VOD Movie Reviews: “Trumbo” and “Steve Jobs” (2016Feb18)


Thursday, February 18, 2016                                           3:43 PM

I watched two movies – “Trumbo” and “Steve Jobs” –both bio-pics, obviously, but truth is stranger than fiction and Hollywood has done as much with non-fiction drama as it has with plain old movies—and I use the phrase ‘plain old movies’ advisedly, since the most impressive movies of recent days have either been historical (“Selma”, “Straight Outta Compton”) or biographical (“The Imitation Game”, “Unbroken”) or both (“Jersey Boys”, “Race”) and, since the first blush of CGI’s thrill has long since worn off, block-bluster fictional movies like “Spectre” or “The Force Awakens” (or any Marvel or DC movie) just seem that much more formulaic. Movie-making embraced childhood with its abject surrender to science fiction, sword and sorcery fantasy, and especially comic books—all the things that leant themselves to the new SFX tech’s possibilities. Now that such whiz-bang-ery is a given, these themes are poised to return to the children’s entertainment from which they came.

Don’t get me wrong—good science fiction (and yes, I’ll admit it, for Tolkien’s sake—fantasy) can still be great entertainment, suitable for grown-ups—but science fiction encompasses both sweeping visions and ‘space opera’ (i.e., soap operas with spaceships in them, like the Star Wars franchise) and for every Kubrick’s “2001: A Space Odyssey” there are a thousand “Transformers”. So I’m glad that science fiction has been taken out of the kiddy-corner—now all we need is a little judicious bifurcation between age-levels, and everything will be fine.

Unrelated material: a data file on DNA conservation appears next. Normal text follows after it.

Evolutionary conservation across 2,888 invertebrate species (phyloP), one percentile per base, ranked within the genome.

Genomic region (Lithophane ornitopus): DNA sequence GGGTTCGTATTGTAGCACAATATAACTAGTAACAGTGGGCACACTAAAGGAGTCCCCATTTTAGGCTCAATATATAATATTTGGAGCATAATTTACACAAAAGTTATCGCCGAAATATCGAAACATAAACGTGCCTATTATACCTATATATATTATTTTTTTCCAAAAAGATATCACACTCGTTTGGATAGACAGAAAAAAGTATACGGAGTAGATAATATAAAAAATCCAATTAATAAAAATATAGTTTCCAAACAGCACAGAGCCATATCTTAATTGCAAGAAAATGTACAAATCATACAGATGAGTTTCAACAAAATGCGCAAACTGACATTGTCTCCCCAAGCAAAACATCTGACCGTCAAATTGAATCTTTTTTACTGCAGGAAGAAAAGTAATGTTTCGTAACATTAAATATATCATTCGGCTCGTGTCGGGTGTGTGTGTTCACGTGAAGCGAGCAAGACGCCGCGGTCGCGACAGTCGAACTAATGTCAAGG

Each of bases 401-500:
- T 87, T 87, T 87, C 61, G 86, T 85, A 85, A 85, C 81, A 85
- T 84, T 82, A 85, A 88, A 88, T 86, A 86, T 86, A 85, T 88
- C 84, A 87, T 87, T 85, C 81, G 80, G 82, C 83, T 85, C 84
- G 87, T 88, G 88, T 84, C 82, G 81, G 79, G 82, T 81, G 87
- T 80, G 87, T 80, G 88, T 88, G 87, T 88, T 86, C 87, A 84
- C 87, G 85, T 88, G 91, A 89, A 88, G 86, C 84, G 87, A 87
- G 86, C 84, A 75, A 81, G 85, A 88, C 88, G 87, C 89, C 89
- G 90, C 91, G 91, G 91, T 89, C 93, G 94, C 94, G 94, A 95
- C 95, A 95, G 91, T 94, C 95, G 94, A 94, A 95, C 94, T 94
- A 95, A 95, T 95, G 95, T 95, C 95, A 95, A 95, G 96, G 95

Maybe it’s my age—or maybe it’s my lifelong interest in history—that makes me lean towards the ‘based on actual events’ movies. Or maybe I just like the challenge—everyone knows that a movie is a movie first, and a historical archive last—and my favorite thing to do is watch a historically-based movie, especially one based on a serious non-fiction book, like “Unbroken” or “The Imitation Game”, and compare in my mind what I read with what I see. I have discussions with myself about why they cut this interesting fact or added that spurious made-up scene. It’s like a review quiz for those of us who read the book first. And it’s a reminder that all history, written included, has to be taken with a grain of salt—we can never know the whole story, because even the people who lived it never know the whole story—the whole idea of ‘knowing’ history is a misunderstanding of what history’s limits are.

We see it on the news—especially now, during campaign season—the call and response ritual of two people trading ‘That’s not what I said’s back and forth—illustrating that even in a single conversation, the ‘truth’ is a combination of context, syntax, attitude, and intent—all whipped together with the vagaries of language and the pitfalls of hasty assumptions. To imagine that a student of history from a century or two back would reach any more than a vague abstraction of what really happened is, well, silly.